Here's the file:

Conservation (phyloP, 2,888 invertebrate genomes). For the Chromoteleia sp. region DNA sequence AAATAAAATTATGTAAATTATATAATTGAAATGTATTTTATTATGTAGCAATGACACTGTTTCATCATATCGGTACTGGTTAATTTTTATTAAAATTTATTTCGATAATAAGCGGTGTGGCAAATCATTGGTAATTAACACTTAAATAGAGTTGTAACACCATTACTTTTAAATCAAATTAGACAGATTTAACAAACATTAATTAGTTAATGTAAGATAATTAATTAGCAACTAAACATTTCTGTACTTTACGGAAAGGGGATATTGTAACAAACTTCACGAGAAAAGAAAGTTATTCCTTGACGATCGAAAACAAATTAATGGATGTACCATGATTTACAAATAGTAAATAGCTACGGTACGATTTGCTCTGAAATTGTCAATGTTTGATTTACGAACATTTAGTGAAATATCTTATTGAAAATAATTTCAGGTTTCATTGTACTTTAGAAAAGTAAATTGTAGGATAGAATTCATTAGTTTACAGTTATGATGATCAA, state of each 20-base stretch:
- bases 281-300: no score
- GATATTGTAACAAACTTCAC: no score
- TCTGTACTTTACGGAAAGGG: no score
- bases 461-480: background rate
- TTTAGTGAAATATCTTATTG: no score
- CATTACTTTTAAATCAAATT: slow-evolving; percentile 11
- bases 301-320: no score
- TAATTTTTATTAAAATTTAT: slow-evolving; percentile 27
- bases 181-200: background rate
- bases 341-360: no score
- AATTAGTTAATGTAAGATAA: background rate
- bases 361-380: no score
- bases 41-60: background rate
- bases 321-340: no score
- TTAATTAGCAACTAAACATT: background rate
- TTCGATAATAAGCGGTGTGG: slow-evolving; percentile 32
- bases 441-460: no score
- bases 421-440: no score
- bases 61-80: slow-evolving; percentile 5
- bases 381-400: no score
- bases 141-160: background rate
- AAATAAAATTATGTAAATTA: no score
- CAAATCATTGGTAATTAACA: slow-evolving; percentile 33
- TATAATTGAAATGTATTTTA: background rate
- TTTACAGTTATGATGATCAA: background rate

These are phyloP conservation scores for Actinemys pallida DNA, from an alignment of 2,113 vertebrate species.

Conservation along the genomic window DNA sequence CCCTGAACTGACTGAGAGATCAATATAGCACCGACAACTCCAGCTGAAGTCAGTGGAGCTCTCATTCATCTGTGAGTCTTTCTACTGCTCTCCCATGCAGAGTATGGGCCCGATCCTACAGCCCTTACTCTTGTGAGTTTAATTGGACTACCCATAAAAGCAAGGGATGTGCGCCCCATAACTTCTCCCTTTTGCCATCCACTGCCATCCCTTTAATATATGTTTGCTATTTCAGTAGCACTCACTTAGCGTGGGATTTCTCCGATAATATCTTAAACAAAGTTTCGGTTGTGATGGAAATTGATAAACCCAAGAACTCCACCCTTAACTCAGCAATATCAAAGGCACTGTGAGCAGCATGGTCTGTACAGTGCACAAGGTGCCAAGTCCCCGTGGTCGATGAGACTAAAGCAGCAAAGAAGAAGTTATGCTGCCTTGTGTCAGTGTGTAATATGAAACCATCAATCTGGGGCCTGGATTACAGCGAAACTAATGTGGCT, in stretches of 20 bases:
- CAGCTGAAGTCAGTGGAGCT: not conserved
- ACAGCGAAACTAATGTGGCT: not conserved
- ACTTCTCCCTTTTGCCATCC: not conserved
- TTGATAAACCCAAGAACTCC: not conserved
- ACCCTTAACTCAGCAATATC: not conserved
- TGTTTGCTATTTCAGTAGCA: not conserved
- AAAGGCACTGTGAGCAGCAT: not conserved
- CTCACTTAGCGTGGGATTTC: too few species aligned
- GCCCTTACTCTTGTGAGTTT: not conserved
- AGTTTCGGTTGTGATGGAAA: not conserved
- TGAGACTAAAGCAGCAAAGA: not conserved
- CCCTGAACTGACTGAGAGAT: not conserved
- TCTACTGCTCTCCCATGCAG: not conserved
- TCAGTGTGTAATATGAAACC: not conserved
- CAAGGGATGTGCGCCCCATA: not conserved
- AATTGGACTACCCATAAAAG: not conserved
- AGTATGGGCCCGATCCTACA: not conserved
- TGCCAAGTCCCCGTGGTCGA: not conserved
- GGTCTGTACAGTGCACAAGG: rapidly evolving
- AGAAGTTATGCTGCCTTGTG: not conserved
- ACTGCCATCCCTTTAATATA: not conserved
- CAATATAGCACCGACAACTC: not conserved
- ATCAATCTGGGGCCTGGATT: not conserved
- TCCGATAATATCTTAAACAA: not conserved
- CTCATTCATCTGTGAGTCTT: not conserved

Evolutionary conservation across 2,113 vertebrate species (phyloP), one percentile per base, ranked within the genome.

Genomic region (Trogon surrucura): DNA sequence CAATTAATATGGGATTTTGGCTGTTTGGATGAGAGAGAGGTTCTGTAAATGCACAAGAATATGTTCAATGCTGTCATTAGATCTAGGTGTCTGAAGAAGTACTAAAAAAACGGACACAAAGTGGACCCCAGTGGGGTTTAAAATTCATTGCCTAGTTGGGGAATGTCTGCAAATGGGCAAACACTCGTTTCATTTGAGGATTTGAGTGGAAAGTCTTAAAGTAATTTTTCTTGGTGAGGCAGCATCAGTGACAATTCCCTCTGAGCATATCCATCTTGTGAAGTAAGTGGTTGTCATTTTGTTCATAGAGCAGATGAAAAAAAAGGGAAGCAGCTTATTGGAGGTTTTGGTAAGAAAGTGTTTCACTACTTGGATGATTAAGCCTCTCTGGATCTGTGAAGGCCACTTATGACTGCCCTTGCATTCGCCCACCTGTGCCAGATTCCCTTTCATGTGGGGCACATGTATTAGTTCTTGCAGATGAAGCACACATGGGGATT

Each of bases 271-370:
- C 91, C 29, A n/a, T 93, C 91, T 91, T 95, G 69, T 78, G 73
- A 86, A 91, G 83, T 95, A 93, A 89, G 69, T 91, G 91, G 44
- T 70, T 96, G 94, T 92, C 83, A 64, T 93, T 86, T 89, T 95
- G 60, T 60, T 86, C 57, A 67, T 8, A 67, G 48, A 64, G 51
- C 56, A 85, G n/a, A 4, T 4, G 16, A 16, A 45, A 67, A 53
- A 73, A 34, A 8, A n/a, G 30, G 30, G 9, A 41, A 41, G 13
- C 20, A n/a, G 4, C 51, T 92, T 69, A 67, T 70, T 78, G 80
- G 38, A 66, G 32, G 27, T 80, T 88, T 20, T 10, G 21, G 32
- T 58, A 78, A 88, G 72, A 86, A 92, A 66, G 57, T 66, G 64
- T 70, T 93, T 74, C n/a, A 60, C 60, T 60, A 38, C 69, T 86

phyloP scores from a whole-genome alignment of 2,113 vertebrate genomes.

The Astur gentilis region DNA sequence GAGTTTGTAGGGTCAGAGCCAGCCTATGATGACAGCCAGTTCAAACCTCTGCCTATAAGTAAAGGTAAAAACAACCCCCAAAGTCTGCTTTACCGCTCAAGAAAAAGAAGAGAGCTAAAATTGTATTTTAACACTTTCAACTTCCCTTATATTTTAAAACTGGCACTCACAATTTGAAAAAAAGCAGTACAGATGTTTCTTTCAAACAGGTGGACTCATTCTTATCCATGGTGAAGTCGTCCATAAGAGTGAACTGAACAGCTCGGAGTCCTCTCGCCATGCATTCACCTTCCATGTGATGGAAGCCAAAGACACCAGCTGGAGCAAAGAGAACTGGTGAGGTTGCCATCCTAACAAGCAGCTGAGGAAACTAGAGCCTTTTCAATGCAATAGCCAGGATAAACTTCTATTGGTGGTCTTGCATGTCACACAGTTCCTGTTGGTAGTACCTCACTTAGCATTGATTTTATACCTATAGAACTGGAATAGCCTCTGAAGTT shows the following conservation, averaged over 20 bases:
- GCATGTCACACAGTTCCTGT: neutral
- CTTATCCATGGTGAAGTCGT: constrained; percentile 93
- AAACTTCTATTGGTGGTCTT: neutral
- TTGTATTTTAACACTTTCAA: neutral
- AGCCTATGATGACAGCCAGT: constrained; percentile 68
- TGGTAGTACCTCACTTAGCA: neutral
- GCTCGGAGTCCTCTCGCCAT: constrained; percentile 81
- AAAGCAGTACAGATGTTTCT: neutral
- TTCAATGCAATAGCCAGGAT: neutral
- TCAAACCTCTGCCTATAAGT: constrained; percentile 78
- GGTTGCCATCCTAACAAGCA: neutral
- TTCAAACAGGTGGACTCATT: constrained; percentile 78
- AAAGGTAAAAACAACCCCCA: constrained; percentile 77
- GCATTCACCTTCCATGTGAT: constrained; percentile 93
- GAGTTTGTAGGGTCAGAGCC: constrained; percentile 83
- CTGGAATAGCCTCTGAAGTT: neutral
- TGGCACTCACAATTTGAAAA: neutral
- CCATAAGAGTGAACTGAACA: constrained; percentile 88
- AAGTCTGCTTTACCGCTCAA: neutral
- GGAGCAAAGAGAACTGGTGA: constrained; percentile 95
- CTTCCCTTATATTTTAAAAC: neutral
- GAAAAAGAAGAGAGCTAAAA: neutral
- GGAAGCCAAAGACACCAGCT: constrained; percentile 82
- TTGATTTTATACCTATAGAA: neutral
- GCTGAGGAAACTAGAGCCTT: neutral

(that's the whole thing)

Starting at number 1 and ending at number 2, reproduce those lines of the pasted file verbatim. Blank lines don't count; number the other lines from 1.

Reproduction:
Conservation (phyloP, 2,888 invertebrate genomes). For the Chromoteleia sp. region DNA sequence AAATAAAATTATGTAAATTATATAATTGAAATGTATTTTATTATGTAGCAATGACACTGTTTCATCATATCGGTACTGGTTAATTTTTATTAAAATTTATTTCGATAATAAGCGGTGTGGCAAATCATTGGTAATTAACACTTAAATAGAGTTGTAACACCATTACTTTTAAATCAAATTAGACAGATTTAACAAACATTAATTAGTTAATGTAAGATAATTAATTAGCAACTAAACATTTCTGTACTTTACGGAAAGGGGATATTGTAACAAACTTCACGAGAAAAGAAAGTTATTCCTTGACGATCGAAAACAAATTAATGGATGTACCATGATTTACAAATAGTAAATAGCTACGGTACGATTTGCTCTGAAATTGTCAATGTTTGATTTACGAACATTTAGTGAAATATCTTATTGAAAATAATTTCAGGTTTCATTGTACTTTAGAAAAGTAAATTGTAGGATAGAATTCATTAGTTTACAGTTATGATGATCAA, state of each 20-base stretch:
- bases 281-300: no score